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After graduating, she landed a job teaching at Harvard. Fast forward a couple of years, when she met a junior senator from Illinois named Barack Obama and decided (on a whim, really) to join his team as a foreign policy fellow. A presidential campaign and election ensued. In 2008, she joined the White House as Special Assistant to the President, and eventually became the U.S. Ambassador to the United Nations. Her most recent book, The Education of an Idealist, is a memoir chronicling her life before, during, and after her time at the White House.
This book is an interesting read for anyone interested in a behind-the-scenes look at foreign policy during the Obama years. For me, it was an even more engrossing read because she is so remarkably candid about her personal life and struggles. She shares what it was like to grow up with a charismatic father who was also a serious alcoholic. She delves into her intense anxiety attacks that would go on for days (coined “lungers” by her ex-boyfriend, who saw how she struggled to breathe air into her lungs), as well as the inexplicable back pain (possibly related to her mental health) that magically disappeared her first weekend away with her now-husband, Cass Sunstein. She details what it was like to experience infertility in 2011, juggling the multiple doctor’s appointments and injections while also dealing with the outbreak of the Arab Spring.
“Unlike many others who have entered the national stage, she always seemed like a real person, not a media-trained political animal with canned responses.”
Finishing her book, I realized that perhaps what has attracted me to Samantha Power all these years is how she always seemed, well, human, while being so accomplished. Unlike many others who have entered the national stage, she always seemed like a real person, not a media-trained political animal with canned responses.
Listen to audio of the full interview above, watch the video below, or read on to hear about how Amb. Power handled some very public word vomit; reached out for support as a new mom in the White House; and of course, how she really feels about the 2020 election. She also shares how she and her husband unwind, which actress she would have play her if her life was turned into a TV show, and who she wishes had gone further in the Democratic primaries.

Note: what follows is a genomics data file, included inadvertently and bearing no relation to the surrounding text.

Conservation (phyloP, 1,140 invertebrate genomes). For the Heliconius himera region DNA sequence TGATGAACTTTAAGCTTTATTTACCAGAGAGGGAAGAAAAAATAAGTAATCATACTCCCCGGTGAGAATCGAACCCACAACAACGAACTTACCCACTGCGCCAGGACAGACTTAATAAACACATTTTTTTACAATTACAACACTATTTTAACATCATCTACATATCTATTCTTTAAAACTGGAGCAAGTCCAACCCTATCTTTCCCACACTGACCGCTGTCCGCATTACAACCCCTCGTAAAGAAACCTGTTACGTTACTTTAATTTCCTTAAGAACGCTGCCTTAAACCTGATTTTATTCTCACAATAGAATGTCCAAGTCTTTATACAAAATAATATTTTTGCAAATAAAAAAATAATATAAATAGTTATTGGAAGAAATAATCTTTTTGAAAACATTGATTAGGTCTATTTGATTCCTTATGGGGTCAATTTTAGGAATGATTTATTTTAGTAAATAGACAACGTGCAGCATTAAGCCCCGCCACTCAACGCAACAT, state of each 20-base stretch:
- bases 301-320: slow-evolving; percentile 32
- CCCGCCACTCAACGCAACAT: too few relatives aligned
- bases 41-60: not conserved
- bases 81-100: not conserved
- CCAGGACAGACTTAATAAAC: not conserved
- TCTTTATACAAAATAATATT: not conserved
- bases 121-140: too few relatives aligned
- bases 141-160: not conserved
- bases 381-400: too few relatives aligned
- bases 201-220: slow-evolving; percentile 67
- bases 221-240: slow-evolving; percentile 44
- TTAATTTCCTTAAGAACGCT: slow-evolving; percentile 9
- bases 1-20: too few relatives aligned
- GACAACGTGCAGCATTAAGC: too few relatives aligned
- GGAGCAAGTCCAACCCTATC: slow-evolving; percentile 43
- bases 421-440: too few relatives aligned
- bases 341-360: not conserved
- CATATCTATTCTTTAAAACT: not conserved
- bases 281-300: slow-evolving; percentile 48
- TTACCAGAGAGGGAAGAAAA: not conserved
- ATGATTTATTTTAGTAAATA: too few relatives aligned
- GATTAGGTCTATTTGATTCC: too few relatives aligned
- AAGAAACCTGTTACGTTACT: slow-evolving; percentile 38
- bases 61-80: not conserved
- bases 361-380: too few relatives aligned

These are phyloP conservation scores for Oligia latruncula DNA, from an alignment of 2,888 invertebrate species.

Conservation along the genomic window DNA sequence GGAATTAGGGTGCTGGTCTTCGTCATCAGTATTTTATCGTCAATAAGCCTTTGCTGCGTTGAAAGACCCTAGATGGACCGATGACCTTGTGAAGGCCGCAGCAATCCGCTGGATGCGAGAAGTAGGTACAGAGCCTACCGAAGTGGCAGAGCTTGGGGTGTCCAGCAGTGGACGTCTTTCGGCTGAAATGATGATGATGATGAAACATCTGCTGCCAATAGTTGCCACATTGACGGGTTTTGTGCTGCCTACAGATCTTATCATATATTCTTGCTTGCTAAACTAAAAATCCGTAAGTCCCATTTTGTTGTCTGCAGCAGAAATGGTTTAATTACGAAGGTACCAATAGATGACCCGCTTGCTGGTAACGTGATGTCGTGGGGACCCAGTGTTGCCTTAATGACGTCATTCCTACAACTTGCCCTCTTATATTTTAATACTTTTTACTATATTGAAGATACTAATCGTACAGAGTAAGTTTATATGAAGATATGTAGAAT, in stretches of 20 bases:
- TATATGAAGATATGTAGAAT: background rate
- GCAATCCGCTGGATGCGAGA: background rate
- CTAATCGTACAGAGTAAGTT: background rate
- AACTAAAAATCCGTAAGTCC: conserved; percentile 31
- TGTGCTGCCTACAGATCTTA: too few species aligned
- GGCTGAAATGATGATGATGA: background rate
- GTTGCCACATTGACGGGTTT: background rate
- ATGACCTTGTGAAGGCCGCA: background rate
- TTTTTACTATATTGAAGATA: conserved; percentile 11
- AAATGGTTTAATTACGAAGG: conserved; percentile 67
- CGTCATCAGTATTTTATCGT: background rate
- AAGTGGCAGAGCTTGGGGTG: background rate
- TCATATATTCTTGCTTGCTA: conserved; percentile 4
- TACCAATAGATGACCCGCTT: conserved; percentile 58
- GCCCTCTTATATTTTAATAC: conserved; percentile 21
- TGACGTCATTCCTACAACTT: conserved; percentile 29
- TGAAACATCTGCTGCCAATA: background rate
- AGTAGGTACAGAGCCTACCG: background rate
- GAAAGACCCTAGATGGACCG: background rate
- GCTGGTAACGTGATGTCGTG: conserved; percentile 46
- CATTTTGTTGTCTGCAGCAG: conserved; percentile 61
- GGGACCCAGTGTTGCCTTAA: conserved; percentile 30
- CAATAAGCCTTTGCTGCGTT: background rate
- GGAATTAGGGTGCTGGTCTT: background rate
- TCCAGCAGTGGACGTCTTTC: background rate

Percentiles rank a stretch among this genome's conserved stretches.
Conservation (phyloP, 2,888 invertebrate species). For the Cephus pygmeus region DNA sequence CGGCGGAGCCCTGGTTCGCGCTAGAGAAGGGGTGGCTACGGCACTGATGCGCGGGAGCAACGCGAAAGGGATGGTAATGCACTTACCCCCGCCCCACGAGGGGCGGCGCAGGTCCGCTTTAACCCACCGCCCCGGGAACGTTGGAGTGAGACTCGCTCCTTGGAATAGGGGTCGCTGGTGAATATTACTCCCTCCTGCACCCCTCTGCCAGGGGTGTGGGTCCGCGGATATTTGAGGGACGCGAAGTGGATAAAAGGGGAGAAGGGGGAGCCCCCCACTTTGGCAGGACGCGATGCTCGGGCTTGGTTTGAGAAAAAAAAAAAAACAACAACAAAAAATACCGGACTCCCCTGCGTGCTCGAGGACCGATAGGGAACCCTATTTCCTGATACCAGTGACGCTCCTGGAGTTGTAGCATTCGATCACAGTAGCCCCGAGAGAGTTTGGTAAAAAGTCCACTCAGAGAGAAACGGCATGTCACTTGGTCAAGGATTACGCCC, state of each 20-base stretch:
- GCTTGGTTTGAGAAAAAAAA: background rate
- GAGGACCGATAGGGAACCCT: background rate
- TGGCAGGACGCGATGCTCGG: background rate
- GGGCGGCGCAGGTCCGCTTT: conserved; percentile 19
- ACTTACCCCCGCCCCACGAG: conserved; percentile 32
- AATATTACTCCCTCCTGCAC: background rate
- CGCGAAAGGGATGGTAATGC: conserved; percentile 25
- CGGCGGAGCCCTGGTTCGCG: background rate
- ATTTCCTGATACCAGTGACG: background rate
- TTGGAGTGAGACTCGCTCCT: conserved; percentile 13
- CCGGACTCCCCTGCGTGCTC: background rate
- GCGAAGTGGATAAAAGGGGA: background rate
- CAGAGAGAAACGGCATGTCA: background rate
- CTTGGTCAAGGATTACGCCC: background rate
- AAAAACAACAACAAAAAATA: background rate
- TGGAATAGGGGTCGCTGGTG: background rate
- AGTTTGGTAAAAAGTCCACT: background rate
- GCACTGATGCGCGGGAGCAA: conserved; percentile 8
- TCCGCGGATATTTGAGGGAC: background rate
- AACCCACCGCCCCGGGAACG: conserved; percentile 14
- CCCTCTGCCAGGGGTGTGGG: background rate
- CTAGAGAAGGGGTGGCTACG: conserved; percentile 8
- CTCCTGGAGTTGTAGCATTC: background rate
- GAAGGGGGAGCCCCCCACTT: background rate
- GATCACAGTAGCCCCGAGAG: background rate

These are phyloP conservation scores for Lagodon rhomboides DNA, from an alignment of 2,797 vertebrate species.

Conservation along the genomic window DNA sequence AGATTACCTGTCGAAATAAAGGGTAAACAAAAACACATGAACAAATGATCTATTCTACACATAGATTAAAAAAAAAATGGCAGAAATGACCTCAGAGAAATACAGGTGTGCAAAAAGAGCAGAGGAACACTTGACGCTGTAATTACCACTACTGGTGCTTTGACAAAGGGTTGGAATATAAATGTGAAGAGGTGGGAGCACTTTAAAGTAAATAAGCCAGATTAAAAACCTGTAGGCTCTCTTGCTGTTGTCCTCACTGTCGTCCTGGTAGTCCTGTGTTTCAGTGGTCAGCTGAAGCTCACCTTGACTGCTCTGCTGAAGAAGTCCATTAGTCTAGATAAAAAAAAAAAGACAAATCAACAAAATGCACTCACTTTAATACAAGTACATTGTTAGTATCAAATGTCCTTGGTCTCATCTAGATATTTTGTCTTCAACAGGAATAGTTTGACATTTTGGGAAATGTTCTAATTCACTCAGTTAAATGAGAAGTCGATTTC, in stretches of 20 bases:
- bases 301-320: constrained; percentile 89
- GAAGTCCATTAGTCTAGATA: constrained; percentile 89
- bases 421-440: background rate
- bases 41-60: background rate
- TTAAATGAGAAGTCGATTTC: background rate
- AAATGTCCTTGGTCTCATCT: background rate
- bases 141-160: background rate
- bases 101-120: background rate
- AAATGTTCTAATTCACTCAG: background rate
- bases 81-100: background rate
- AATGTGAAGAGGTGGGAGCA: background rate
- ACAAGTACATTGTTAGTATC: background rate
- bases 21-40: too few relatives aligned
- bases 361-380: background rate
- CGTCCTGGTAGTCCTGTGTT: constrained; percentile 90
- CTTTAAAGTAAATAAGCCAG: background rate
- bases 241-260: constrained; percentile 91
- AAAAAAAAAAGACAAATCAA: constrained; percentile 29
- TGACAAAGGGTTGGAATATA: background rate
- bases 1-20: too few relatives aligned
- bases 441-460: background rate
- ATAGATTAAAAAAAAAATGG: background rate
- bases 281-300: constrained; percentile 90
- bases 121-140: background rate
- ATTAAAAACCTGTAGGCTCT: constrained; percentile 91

Ambassador Samantha Power Contains Multitudes
By Caitlin Abber
LIKE SO MANY WOMEN, AMB. POWER is a product of both her successes and her mistakes. While she has spent the majority of her career combating human rights abuses around the world, it’s hard to find a profile of her (including this one) that doesn’t mention the time she screwed up and called then-Senator Hillary Clinton a “monster” during what she thought was an off-the-record interview. Dealing with the reverberations of that incident, as well as the attention and blowback she received, has been an ongoing process. “As small as it seems now, I led the news on every continent because the campaign itself was leading the news…It was seen to be this epitome of mudslinging.” While the incident seems tame compared to some from today’s political climate, it was still a monumental lesson for Amb. Power. “It’s not a lot of fun hitting refresh…but then to be self-critical and see how it warps you and makes you a little trepidatious going forward.”
She explains that she opened up about this experience in Education of an Idealist—as well as her miscarriages and fertility treatments during the Arab Spring—because she wanted to remind other women that they are not alone, and because she herself wanted to feel less isolated and distracted. “I call my head the Bat Cave—bats like flying around and diverting or injecting doubt into what you’re trying to do.”
“She explains that she opened up about this experience in Education of an Idealist—as well as her miscarriages and fertility treatments during the Arab Spring—because she wanted to remind other women that they are not alone, and because she herself wanted to feel less isolated and distracted. ”
As we’re doing the photoshoot component of this profile, a yellow school bus arrives, and Amb. Power, wearing nothing but the sleeveless Annie dress and flip-flops, dashes out of the house to greet her daughter, Rian. Rian, who isn’t concerned about her mother’s bare arms and feet in the 10 degree New England weather, plainly asks why she is wearing a dress. It’s such a telling moment of who Amb. is as a person and how the people in her life see her. Without missing a beat, she’ll stop a glamorous photoshoot to meet her daughter at the bus, regardless of what she’s wearing. And her daughter—someone who probably knows her the best—isn’t afraid to call her on her bluff. After all, “Why are you wearing a dress, Mommy?” is just kid-speak for “who are you kidding?”
Our afternoon with Amb. Power reminded us that when we are aware of the multitudes we contain, we are able to be fully present in all areas of our lives. It’s our hope that M.M. can be there to support you with beautiful clothes that help you do just that.
Photos by Rich Gilligan, with additional photos courtesy of Samantha Power.